Cairo’s streets witnessed two graffiti murals being added to its burgeoning street art scene from the famous German photo realist and graffiti artist, Andreas von Chrzanowski, or as he’s more popularly known on the street, CASE. Originally invited along with his crew Ma’Claim (or ‘My Part) for Goethe-Institute Alexandria’s ongoing project “Graffiti: Style, History, Experience” project, CASE decided to stay on and complete a mission of his own, part duty and part personal.
His duty, or rather what he feels is a personal obligation, was to bring his rendition of Khaled Said from Berlin to Cairo. CASE was the creative mastermind behind the Khaled Said portrait on two slabs from the Berlin Wall and his aim in Cairo was to recreate this same portrait, but, this time, adding another martyr, Mina Daniel. The project proved much more daunting to produce on Cairo’s still politically charged streets. Through conversations with local artists and gallery directors who warned against the possible negative reaction from the street and the overproduction of Daniel and Said figures all over Egypt, CASE decided that an abstract interpretation would be a more authentic creation.
Down one of the tight side streets of Cairo’s downtown and home to the prominent Townhouse Gallery lies CASE’s mural. Passing an industrial base of car repair shops, the mural sits comfortably between a calligrapher and a glassmaker’s shop. At the forefront is the face of a boy whom CASE had met while spraying another wall for one of Goethe-Institute’s Cairo locations. The boy, so real you forget he is graffiti, smiles innocently, his red t-shirt expertly integrated with the colors of the wall. Behind him are simple, black stencils of Mina Daniel and Khaled Said. For CASE, “the mural represents the hope we all have for the coming generations in Egypt.” It is a message of continuity, of hope beyond the sometimes ugly past.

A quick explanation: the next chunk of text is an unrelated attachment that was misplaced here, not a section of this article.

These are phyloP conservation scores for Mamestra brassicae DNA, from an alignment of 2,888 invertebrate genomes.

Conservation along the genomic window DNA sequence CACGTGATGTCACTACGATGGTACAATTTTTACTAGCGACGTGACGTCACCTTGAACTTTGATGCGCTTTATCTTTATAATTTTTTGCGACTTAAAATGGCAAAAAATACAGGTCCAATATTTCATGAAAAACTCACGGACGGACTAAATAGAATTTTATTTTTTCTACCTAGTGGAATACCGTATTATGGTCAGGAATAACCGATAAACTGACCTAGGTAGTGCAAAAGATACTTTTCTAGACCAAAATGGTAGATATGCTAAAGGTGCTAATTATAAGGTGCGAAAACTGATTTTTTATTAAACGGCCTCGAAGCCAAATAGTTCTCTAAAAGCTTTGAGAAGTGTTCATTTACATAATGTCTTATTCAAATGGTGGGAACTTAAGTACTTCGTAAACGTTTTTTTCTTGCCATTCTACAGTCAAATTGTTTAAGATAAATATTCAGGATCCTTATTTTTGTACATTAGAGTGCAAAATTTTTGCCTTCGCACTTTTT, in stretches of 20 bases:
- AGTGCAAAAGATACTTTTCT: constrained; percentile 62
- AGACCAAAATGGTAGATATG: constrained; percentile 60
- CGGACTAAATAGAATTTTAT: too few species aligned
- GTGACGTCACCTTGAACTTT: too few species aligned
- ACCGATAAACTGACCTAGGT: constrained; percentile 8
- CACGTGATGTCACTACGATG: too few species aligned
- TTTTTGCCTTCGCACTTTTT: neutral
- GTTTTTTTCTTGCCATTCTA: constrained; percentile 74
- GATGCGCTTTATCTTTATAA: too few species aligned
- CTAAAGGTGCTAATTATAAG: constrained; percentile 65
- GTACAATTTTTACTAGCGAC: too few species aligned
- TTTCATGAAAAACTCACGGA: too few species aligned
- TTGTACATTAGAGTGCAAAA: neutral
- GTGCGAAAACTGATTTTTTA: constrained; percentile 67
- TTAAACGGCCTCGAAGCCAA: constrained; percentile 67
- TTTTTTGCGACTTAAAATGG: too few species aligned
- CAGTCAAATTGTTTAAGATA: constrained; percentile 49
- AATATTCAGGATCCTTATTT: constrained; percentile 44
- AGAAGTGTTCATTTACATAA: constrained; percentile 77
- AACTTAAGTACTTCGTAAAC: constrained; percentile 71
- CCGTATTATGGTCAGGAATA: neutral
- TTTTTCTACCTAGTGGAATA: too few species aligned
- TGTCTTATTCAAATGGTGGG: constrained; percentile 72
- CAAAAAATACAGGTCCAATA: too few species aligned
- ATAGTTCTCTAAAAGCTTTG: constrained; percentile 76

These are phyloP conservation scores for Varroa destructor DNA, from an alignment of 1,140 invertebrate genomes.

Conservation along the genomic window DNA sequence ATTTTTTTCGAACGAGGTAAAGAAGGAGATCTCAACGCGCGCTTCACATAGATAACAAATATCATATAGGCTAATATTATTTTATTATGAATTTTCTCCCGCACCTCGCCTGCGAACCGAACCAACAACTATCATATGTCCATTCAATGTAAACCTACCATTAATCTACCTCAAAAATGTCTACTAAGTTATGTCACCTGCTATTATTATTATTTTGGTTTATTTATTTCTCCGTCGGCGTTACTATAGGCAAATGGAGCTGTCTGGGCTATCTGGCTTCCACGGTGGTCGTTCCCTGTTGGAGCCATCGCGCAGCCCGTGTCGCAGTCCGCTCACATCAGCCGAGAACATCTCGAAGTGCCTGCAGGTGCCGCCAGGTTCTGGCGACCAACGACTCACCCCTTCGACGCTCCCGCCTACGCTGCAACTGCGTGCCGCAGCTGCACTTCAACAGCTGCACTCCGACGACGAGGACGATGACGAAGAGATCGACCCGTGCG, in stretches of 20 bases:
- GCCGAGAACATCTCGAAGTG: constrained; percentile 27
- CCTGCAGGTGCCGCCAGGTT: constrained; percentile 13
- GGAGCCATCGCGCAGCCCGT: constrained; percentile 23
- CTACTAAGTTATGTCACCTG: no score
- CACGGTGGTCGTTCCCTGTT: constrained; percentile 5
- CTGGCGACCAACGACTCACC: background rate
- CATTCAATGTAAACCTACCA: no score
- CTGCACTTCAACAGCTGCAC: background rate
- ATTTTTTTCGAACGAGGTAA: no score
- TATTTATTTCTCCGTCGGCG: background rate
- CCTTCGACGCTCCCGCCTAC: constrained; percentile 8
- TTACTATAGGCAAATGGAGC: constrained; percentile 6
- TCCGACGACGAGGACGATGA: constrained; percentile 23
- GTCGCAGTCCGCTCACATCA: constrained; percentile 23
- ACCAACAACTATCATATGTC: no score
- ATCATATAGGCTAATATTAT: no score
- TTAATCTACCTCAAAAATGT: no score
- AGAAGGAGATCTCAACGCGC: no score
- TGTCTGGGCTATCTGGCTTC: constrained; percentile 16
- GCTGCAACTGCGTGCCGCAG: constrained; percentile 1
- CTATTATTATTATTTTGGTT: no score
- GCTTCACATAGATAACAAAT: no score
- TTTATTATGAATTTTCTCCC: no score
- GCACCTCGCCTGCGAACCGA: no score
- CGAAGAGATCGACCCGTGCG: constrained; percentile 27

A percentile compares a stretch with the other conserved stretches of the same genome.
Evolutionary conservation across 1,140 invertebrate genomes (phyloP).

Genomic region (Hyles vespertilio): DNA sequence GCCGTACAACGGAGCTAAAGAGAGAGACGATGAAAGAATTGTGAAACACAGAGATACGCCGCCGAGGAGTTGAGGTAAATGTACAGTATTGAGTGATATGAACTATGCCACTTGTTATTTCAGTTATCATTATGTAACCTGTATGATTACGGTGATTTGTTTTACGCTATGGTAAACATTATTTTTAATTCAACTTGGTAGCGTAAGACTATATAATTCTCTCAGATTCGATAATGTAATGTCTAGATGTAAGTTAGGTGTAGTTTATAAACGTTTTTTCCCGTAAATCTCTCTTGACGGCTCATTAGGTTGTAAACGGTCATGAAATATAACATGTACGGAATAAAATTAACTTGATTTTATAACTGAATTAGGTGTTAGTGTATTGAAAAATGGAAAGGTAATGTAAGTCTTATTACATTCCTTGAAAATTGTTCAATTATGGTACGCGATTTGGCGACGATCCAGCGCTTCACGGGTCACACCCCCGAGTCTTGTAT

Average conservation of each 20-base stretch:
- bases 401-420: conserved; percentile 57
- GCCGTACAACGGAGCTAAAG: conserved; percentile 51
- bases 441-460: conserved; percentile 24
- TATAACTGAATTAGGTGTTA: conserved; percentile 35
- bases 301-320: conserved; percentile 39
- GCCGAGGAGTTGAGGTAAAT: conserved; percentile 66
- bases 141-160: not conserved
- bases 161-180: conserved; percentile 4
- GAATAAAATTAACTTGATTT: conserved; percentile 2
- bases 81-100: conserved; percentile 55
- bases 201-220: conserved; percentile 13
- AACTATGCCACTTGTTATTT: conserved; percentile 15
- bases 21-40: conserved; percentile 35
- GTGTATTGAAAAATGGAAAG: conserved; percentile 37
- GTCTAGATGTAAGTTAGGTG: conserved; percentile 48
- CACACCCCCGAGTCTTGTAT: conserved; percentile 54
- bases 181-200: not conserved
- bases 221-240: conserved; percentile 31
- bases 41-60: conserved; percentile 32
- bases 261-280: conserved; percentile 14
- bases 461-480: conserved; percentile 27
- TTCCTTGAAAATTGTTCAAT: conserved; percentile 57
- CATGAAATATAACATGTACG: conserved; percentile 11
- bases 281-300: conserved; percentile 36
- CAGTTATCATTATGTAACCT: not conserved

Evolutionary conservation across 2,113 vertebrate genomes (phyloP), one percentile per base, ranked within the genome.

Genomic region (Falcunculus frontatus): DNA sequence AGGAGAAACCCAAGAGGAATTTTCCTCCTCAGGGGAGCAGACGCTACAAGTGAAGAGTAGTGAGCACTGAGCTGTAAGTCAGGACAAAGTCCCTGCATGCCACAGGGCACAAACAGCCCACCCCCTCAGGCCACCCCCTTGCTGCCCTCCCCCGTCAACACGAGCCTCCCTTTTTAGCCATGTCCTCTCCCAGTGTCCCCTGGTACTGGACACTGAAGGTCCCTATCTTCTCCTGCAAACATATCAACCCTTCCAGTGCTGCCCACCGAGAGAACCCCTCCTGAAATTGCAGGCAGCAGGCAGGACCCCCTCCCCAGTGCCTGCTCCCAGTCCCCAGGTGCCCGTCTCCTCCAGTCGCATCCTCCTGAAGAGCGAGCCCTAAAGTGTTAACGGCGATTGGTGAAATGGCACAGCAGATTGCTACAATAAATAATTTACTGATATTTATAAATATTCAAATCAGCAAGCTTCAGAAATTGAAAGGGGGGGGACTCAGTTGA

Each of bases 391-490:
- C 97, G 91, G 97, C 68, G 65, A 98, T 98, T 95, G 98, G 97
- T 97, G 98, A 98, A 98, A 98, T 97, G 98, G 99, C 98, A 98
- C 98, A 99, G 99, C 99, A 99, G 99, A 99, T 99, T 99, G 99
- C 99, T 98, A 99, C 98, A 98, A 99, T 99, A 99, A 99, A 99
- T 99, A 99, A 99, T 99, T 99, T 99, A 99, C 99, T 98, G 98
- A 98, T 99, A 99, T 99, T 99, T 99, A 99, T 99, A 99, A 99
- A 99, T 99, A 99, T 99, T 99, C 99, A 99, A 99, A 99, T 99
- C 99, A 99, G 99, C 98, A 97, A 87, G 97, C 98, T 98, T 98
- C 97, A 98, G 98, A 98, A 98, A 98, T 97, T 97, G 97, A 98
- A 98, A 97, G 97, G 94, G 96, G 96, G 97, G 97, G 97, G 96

On another wall and in a much more crowded street lies CASE’s personal mission. Strategically placed across from the Ministry of Interior, on the walls of MAKAN, this mural is his own message. Spraying the bottom half of his face, CASE attaches a word bubble with his fingers, placed instead of words, holding up the PEACE sign.
CASE was joined by the prolific independent photographer and videographer, Joel Sames, whose short video documentation on the making of the Khaled Said portrait in Berlin impacted audiences in Cairo and Alexandria.
Angie Batala, Cairo